The weather has been remarkably good to me over the years so this reminiscence isn’t the Biggest Baddest Harper Hall of Fame. Instead, I got to thinking about the hurricanes I’ve experienced personally.
The first tropical cyclone I remember was named Hazel, the deadliest storm of the 50s. That Category 4 storm came ashore on the North Carolina-South Carolina border and made a beeline for Canada. 95 people died in the U.S. She killed about 1,000 people in Haiti.
In her northerly march, Hazel blew across Virginia, and West Virginia, Pennsylvania, Delaware, Maryland, and New Jersey, and New York with 100 mph winds and severe flooding. 113 mph, the highest wind speed ever recorded in New York City, was recorded in Battery Park.
Trees down. Power out.
I lived with my parents and grandfather in Chester County, in the southeastern corner of Pennsylvania when Hazel hit. We lost a 75′ larch, one of the few deciduous conifers, and the electricity was out for more than a week.
The Shakespeares and their two standard poodles lived across the road from us. For whatever reason, their power came back on a day or so after the storm passed through although ours remained out. My dad and grandfather strung a few hundred feet of the extension cords they used for the hedge trimmer up through the Norway maple and across the road to the neighbor’s bedroom window. We had just enough wire to reach and it kept the fridge and the well pump and a couple of lights going. My mom cooked on the coal stove which also heated our water. We had neither television nor Internoodle in 1954, so our power requirements were fairly low.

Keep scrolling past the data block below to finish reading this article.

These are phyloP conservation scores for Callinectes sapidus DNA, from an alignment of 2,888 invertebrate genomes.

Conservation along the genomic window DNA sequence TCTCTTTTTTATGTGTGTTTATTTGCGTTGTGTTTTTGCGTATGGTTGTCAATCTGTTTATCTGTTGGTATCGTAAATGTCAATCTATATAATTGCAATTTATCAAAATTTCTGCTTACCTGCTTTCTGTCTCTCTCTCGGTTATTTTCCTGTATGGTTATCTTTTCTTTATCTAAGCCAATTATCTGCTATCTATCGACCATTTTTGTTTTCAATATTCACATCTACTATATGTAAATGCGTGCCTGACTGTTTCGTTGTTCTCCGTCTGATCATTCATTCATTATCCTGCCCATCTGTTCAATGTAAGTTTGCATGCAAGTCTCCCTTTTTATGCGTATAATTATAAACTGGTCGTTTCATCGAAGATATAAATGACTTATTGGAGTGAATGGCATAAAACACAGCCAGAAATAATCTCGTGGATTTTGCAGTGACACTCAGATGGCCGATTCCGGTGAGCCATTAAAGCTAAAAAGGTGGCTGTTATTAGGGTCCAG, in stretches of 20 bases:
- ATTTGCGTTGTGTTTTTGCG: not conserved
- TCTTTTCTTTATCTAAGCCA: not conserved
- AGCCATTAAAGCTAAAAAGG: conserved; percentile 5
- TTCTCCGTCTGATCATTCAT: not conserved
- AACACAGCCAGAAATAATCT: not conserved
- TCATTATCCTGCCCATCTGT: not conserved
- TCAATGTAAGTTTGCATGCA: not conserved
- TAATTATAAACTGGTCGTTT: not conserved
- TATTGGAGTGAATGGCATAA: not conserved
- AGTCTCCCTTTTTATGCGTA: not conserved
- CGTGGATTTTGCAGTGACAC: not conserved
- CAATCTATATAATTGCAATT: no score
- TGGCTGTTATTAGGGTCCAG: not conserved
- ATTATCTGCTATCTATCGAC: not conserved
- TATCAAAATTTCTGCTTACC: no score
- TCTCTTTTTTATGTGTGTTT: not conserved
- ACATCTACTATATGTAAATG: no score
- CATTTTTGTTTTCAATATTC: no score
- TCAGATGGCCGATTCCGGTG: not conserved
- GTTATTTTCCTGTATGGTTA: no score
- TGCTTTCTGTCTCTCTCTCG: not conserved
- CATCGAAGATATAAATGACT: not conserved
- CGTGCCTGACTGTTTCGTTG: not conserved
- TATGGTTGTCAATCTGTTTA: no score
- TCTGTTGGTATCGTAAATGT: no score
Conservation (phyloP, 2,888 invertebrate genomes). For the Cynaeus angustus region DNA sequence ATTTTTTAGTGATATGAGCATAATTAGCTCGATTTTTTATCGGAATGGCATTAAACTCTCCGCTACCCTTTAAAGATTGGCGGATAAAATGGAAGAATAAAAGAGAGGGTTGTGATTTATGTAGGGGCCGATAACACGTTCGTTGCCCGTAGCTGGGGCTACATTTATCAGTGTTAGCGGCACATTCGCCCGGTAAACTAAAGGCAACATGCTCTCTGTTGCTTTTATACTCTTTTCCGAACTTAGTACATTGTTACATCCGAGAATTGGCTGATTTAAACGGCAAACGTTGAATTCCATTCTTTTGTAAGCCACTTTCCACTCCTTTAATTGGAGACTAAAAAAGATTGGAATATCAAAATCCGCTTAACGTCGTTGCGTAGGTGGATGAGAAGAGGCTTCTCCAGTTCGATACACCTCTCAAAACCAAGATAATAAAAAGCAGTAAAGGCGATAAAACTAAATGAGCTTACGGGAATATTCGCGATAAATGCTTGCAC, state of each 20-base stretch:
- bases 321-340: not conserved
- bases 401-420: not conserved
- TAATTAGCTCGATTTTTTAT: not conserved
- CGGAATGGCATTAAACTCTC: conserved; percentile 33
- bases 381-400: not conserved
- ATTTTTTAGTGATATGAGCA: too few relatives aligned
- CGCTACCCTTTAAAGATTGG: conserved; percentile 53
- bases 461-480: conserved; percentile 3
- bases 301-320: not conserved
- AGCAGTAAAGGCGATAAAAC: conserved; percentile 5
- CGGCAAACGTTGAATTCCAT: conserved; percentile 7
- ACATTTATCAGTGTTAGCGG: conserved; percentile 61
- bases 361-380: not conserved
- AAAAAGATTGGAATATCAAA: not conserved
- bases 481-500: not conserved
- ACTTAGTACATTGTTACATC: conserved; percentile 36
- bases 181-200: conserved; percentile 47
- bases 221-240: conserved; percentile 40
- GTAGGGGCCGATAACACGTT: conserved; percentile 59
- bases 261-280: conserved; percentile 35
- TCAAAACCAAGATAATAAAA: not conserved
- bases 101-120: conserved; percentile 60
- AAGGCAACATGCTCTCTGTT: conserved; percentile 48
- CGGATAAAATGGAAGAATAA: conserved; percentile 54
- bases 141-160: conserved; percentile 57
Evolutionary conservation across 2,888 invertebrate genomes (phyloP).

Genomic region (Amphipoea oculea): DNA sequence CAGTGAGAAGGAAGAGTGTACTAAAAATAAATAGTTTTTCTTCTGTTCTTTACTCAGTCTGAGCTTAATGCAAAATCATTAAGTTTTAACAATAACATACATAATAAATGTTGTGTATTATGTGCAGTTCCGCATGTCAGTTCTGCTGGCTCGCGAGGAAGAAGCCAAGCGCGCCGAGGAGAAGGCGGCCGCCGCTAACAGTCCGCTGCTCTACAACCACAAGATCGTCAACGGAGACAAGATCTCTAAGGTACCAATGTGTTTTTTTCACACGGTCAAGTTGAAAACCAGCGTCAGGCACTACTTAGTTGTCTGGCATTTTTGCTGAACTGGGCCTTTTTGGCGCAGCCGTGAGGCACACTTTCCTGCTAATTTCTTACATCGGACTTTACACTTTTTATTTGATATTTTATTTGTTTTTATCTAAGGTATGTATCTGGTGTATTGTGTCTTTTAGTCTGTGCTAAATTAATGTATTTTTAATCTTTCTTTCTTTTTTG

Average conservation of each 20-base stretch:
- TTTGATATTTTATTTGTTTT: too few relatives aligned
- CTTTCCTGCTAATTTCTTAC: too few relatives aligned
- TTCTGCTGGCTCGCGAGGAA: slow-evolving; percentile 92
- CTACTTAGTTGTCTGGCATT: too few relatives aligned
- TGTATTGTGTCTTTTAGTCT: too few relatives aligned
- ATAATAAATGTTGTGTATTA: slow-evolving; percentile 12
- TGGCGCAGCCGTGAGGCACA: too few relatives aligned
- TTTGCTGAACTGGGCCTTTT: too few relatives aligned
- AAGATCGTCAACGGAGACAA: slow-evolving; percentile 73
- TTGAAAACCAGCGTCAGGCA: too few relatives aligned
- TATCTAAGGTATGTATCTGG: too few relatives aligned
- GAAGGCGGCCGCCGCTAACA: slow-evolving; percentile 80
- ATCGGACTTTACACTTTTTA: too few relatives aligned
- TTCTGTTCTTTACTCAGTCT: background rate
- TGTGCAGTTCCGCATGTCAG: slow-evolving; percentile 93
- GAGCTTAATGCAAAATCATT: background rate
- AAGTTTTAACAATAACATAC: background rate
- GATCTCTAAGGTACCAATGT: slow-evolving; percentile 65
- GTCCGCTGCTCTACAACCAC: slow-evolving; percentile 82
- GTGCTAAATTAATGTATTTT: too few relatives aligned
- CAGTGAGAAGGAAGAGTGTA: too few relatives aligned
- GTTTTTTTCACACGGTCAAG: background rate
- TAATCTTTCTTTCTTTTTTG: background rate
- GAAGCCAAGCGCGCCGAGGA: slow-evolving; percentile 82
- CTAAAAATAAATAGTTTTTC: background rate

I played in and around the fallen larch for a few days but a nest of hornets chased me out long before Henry Sickler (he was both our postmaster and chief of police in those days) came with a chain saw to clean it up. I was very disappointed that we had to remove that tree.
Hurricanes are thought to be unusual in Pennsylvania. From the Gale of 1878, the 1903 Vagabond hurricane, to Hurricane Ike, there have been about 11 in 135 years. I don’t remember Hurricanes Connie and Diane the very next year after Hazel.